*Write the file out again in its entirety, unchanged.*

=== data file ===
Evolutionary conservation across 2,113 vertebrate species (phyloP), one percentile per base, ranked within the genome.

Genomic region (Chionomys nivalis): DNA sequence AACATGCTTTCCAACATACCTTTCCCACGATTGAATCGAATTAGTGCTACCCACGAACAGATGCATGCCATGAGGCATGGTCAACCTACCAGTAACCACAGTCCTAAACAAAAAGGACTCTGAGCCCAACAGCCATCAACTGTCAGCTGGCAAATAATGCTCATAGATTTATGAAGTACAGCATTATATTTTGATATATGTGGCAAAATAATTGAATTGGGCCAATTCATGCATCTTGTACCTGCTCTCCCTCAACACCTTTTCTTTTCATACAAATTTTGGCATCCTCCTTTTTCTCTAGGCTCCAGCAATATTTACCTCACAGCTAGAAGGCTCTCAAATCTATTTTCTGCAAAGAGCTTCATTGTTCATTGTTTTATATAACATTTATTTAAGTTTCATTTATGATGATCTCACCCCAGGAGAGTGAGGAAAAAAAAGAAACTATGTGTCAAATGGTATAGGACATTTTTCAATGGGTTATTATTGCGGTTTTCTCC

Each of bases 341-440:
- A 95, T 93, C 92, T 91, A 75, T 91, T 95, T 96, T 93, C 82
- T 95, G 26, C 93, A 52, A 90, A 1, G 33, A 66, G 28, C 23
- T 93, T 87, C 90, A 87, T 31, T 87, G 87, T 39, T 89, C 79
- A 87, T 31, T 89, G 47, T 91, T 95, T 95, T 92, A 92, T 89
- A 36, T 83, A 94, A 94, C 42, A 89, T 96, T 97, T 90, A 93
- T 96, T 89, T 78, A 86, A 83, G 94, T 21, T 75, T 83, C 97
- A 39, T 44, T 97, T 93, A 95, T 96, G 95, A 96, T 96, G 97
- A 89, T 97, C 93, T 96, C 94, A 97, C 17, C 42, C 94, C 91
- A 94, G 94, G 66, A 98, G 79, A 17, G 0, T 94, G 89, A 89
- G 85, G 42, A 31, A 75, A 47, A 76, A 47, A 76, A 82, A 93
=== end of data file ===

Evolutionary conservation across 2,113 vertebrate species (phyloP), one percentile per base, ranked within the genome.

Genomic region (Chionomys nivalis): DNA sequence AACATGCTTTCCAACATACCTTTCCCACGATTGAATCGAATTAGTGCTACCCACGAACAGATGCATGCCATGAGGCATGGTCAACCTACCAGTAACCACAGTCCTAAACAAAAAGGACTCTGAGCCCAACAGCCATCAACTGTCAGCTGGCAAATAATGCTCATAGATTTATGAAGTACAGCATTATATTTTGATATATGTGGCAAAATAATTGAATTGGGCCAATTCATGCATCTTGTACCTGCTCTCCCTCAACACCTTTTCTTTTCATACAAATTTTGGCATCCTCCTTTTTCTCTAGGCTCCAGCAATATTTACCTCACAGCTAGAAGGCTCTCAAATCTATTTTCTGCAAAGAGCTTCATTGTTCATTGTTTTATATAACATTTATTTAAGTTTCATTTATGATGATCTCACCCCAGGAGAGTGAGGAAAAAAAAGAAACTATGTGTCAAATGGTATAGGACATTTTTCAATGGGTTATTATTGCGGTTTTCTCC

Each of bases 341-440:
- A 95, T 93, C 92, T 91, A 75, T 91, T 95, T 96, T 93, C 82
- T 95, G 26, C 93, A 52, A 90, A 1, G 33, A 66, G 28, C 23
- T 93, T 87, C 90, A 87, T 31, T 87, G 87, T 39, T 89, C 79
- A 87, T 31, T 89, G 47, T 91, T 95, T 95, T 92, A 92, T 89
- A 36, T 83, A 94, A 94, C 42, A 89, T 96, T 97, T 90, A 93
- T 96, T 89, T 78, A 86, A 83, G 94, T 21, T 75, T 83, C 97
- A 39, T 44, T 97, T 93, A 95, T 96, G 95, A 96, T 96, G 97
- A 89, T 97, C 93, T 96, C 94, A 97, C 17, C 42, C 94, C 91
- A 94, G 94, G 66, A 98, G 79, A 17, G 0, T 94, G 89, A 89
- G 85, G 42, A 31, A 75, A 47, A 76, A 47, A 76, A 82, A 93